Second Lieutenant Harold Quentin Moore

Second Lieutenant Harold Quentin MooreHarold “Pal” Quentin Moore was born in Worcester, Massachusetts and grew up in Westerly, Rhode Island. He was the oldest of three children of Mr. and Mrs. George F. Moore. He was a 1914 graduate of Westerly High School where he was one of the more active members of his class. He was a member of the football team for four years and captain during his senior year. He played baseball and track for two years.  He was the Secretary of the Athletic Association, Vice President of his junior class and Athletic Editor of the yearbook.  Additionally, he was on the senior play committee and took the part of Sir Charles in “She Stoops to Conquer.”

Pal entered Rhode Island State College in September 1914 with the class of 1918, majoring in Mechanical Engineering.  He was Class President during his Junior Year as well as a member of Rho Iota Kappa fraternity, the Football Team and the Glee Club. He participated in the Army ROTC program for three years.  When the United States entered World War I, there were 562 male students enrolled at Rhode Island State College; 334 left to serve in WW I.  Pal Moore, like so many of his classmates, left college at the beginning of his senior year to enter the U.S. Army and began his officer training at Plattsburg, New York in September 1917. In January 1918, he received his commission as a Second Lieutenant of Infantry and immediately deployed to France.

2LT Moore was initially assigned as an infantry platoon leader, Company F, 1st Battalion, 38th Infantry Regiment, 3rd Division. He was involved in combat operations throughout his assignment.  During the period 15-16 July 1918, he led attacks against the enemy positions; and he fearlessly exposed himself to heavy fire as he led his soldiers to vigorously engage the enemy. During this period, he was wounded by shrapnel and gassed. His Victory Ribbon has Five Gold Stars; each Gold Star represents one battle campaign. The most an individual could have earned is seven. Realistically, anything above three battle campaigns is an outstanding accomplishment by World War I standards.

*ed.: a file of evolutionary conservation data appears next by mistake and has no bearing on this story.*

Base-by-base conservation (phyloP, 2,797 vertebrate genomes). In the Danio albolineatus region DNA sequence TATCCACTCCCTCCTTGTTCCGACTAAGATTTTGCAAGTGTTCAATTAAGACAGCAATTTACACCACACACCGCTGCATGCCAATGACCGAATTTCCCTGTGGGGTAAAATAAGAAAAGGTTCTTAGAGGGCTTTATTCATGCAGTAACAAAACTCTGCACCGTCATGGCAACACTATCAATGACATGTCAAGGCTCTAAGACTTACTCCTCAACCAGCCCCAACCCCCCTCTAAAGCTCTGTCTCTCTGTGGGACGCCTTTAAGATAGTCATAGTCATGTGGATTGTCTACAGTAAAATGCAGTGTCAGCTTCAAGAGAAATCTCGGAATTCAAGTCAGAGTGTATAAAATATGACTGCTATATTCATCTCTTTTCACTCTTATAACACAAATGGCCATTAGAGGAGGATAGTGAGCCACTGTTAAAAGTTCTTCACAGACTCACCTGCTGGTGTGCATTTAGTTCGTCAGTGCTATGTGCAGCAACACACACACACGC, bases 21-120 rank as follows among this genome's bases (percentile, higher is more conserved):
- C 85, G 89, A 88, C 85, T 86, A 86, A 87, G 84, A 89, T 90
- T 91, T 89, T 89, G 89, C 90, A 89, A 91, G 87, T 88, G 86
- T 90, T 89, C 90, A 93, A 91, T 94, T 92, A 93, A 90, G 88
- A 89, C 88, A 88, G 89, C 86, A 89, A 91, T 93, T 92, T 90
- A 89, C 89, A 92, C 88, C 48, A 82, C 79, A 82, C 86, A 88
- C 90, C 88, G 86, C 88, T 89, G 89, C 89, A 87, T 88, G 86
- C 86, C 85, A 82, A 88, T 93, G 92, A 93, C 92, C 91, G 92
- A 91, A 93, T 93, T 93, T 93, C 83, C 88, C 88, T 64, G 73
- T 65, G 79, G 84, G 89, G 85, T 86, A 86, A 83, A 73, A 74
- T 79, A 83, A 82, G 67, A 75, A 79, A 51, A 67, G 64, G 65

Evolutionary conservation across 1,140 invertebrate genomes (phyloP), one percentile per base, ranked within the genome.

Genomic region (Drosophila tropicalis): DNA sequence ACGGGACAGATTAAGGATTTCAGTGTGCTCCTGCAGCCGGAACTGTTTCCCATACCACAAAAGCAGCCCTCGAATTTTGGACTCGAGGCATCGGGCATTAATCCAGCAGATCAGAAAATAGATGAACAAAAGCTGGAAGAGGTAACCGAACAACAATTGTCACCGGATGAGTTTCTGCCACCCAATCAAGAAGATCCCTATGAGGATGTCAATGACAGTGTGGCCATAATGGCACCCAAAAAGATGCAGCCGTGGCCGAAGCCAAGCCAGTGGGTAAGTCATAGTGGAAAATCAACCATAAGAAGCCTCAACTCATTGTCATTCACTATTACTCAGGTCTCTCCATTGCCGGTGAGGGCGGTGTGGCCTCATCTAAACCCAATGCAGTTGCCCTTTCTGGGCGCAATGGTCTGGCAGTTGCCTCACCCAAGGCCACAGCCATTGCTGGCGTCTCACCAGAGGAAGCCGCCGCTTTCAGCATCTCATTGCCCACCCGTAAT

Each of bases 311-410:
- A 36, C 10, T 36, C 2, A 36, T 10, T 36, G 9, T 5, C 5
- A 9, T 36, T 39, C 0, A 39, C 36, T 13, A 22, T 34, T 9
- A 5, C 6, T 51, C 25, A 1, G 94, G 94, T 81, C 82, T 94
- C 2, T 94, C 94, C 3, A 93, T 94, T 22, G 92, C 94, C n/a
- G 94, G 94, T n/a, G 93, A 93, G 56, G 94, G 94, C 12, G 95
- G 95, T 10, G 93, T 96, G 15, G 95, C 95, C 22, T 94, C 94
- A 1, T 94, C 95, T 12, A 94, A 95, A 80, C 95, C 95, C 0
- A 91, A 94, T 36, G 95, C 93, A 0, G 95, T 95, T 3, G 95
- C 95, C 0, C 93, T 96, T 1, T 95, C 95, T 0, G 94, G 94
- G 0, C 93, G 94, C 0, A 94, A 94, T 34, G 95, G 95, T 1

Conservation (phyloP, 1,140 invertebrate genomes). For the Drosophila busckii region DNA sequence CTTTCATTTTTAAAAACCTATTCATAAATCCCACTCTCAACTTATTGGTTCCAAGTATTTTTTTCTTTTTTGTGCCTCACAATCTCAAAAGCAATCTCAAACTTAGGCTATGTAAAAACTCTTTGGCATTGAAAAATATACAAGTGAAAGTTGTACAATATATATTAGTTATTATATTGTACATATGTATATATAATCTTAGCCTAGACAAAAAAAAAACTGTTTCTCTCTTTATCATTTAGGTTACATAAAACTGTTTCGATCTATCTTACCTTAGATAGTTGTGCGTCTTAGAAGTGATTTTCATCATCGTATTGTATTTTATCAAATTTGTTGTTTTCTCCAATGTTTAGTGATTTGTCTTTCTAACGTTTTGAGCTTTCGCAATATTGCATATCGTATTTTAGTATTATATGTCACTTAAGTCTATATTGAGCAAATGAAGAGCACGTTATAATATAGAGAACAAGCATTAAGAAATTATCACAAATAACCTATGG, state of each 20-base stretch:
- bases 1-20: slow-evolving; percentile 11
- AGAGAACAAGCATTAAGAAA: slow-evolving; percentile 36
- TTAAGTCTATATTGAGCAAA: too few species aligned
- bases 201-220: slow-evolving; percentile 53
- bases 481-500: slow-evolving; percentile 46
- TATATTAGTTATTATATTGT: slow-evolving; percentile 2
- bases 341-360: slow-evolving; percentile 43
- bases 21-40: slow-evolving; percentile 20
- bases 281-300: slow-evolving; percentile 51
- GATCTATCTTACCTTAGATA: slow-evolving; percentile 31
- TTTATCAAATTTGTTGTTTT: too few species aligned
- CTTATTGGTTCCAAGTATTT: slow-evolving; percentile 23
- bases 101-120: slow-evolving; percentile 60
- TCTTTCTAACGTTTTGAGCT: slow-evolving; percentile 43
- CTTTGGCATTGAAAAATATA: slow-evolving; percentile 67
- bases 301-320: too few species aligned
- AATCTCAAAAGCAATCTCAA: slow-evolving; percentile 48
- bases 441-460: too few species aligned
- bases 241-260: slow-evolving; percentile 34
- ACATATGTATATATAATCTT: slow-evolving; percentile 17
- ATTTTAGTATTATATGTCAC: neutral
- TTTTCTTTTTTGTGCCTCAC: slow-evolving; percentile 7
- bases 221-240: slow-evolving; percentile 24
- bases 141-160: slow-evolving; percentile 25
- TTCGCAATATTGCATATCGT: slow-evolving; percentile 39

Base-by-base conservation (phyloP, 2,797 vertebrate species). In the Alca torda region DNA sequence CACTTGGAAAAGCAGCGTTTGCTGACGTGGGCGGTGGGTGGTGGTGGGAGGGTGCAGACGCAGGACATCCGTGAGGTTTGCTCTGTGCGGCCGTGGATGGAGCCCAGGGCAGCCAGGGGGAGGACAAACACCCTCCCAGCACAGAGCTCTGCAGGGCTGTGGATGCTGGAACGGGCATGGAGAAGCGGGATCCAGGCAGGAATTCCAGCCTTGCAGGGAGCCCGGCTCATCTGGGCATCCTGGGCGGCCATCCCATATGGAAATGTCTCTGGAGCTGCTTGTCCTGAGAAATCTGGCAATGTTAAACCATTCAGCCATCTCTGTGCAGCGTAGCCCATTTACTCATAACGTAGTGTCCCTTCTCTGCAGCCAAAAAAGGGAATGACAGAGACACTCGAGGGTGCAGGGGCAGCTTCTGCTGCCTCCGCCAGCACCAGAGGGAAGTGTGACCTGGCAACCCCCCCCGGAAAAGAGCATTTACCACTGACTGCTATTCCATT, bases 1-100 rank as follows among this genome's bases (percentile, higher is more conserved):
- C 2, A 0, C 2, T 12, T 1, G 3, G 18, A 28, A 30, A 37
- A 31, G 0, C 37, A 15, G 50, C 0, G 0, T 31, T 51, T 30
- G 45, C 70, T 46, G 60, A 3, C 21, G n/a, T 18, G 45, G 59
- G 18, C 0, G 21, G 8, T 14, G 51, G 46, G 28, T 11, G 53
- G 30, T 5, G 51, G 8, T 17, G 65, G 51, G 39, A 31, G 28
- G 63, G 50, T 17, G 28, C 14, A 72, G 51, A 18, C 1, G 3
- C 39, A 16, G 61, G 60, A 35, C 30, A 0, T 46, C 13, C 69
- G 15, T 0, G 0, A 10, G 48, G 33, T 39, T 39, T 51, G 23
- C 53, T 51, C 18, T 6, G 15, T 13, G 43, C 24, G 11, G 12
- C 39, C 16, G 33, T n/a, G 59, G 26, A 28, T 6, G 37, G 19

On 31 December 1918, the Commander of the American Expeditionary Forces cited First Lieutenant Harold Q. Moore, U.S. Army for Gallantry in Action and Bravery.  He was recommended for the Distinguished Service Cross and awarded the Citation Star.

Citation Star

For “Gallantry in Action,” by direction of the President, under the provisions of the act of Congress approved 9 July 1918, First Lieutenant Harold Q. Moore is awarded the Citation Star.  During the entire day of 15 July 1918, Lieutenant Moore, 2nd Battalion, 38th Infantry Regiment, 3rd Division, American Expeditionary Forces repeatedly showed the greatest personal bravery by continually exposing himself to a murderous artillery bombardment to keep in working order the liaison between infantry companies on the front lines and units on the flanks. Several times during the same day, under severe artillery bombardment, he collected stragglers and messengers, organized them and put them in the front line. On the morning of 16 July 1918, Lieutenant Moore volunteered to take a combat patrol to Moulins. Though the town was under heavy artillery bombardment, he conducted the patrol through the town and vicinity, rescuing wounded men and getting them to first aid stations. In continually performing duties that were not expected of him, in volunteering for and executing most hazardous tasks, all of them under terrific artillery and machine gun fire, Lieutenant Moore performed acts of conspicuous bravery and gallantry in action, an unusual devotion to duty and set a high standard for the men of the battalion.

The Silver Star Medal was not established until 1932. At that time, Veterans of World War l who had been cited for “Gallantry in Action” where awarded the Silver Star Medal in lieu of the “Citation Star.”

After World War I, Harold Moore returned to the United States and settled in Stonington, Connecticut.  He married his wife Dorothy, and they had three children. Harold was the President of the George C. Moore Company in Westerly, Rhode Island for 30 years. Harold volunteered his time and energy in support of higher education as a member of the Board of Trustees of State Colleges.

Harold Moore died on 27 December 1963 and was buried with full military honors at River Bend Cemetery, Westerly, Rhode Island.  Second Lieutenant Harold Quentin Moore, Infantry, U.S. Army was a son of Rhode Island State College who answered the call to service for Rhode Island and America during World War I. He is a true American hero.